Microtubules and viral infection

Eveline Santos da Silva, Mojgan H. Naghavi*

*Corresponding author for this work

Research output: Contribution to journalArticleResearchpeer-review

2 Citations (Scopus)


Microtubules (MTs) form rapidly adaptable, complex intracellular networks of filaments that not only provide structural support, but also form the tracks along which motors traffic macromolecular cargos to specific sub-cellular sites. These dynamic arrays play a central role in regulating various cellular processes including cell shape and motility as well as cell division and polarization. Given their complex organization and functional importance, MT arrays are carefully controlled by many highly specialized proteins that regulate the nucleation of MT filaments at distinct sites, their dynamic growth and stability, and their engagement with other subcellular structures and cargoes destined for transport. This review focuses on recent advances in our understanding of how MTs and their regulatory proteins function, including their active targeting and exploitation, during infection by viruses that utilize a wide variety of replication strategies that occur within different cellular sub-compartments or regions of the cell.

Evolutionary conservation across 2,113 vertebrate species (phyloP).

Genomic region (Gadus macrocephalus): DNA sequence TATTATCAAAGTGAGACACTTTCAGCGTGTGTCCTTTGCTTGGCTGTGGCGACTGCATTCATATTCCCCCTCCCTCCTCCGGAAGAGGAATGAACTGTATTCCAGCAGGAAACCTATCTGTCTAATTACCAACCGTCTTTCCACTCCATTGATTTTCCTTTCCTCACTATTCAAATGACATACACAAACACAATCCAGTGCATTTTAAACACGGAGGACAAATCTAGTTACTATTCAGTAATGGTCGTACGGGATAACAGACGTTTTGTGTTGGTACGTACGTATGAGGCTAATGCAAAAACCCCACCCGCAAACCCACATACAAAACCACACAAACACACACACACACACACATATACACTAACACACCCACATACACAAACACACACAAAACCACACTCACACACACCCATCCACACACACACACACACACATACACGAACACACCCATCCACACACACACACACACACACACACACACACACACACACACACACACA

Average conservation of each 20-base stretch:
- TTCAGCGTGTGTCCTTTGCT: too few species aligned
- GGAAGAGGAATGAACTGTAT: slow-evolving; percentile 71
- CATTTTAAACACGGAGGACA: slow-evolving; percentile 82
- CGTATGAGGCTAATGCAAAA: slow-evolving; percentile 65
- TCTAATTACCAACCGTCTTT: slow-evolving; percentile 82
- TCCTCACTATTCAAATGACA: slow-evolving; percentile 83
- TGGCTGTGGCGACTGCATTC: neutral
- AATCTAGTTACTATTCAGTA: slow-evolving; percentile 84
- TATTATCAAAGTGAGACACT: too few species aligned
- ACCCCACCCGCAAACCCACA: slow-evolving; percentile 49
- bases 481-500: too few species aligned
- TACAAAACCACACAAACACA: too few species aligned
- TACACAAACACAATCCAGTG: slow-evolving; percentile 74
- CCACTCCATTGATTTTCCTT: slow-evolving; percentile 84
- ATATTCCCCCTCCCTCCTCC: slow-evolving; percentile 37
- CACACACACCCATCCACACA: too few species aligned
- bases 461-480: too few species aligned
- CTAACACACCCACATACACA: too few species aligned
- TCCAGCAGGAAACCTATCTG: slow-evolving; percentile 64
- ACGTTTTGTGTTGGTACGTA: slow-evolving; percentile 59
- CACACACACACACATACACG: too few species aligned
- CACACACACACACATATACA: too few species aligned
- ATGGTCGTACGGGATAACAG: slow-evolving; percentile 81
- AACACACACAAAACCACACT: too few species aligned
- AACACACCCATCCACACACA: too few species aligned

Original languageEnglish
Pages (from-to)87-134
JournalAdvances in Virus Research
Publication statusPublished - 10 May 2023


  • Cytoskeleton
  • Microtubules
  • Motors
  • Trafficking
  • Virus


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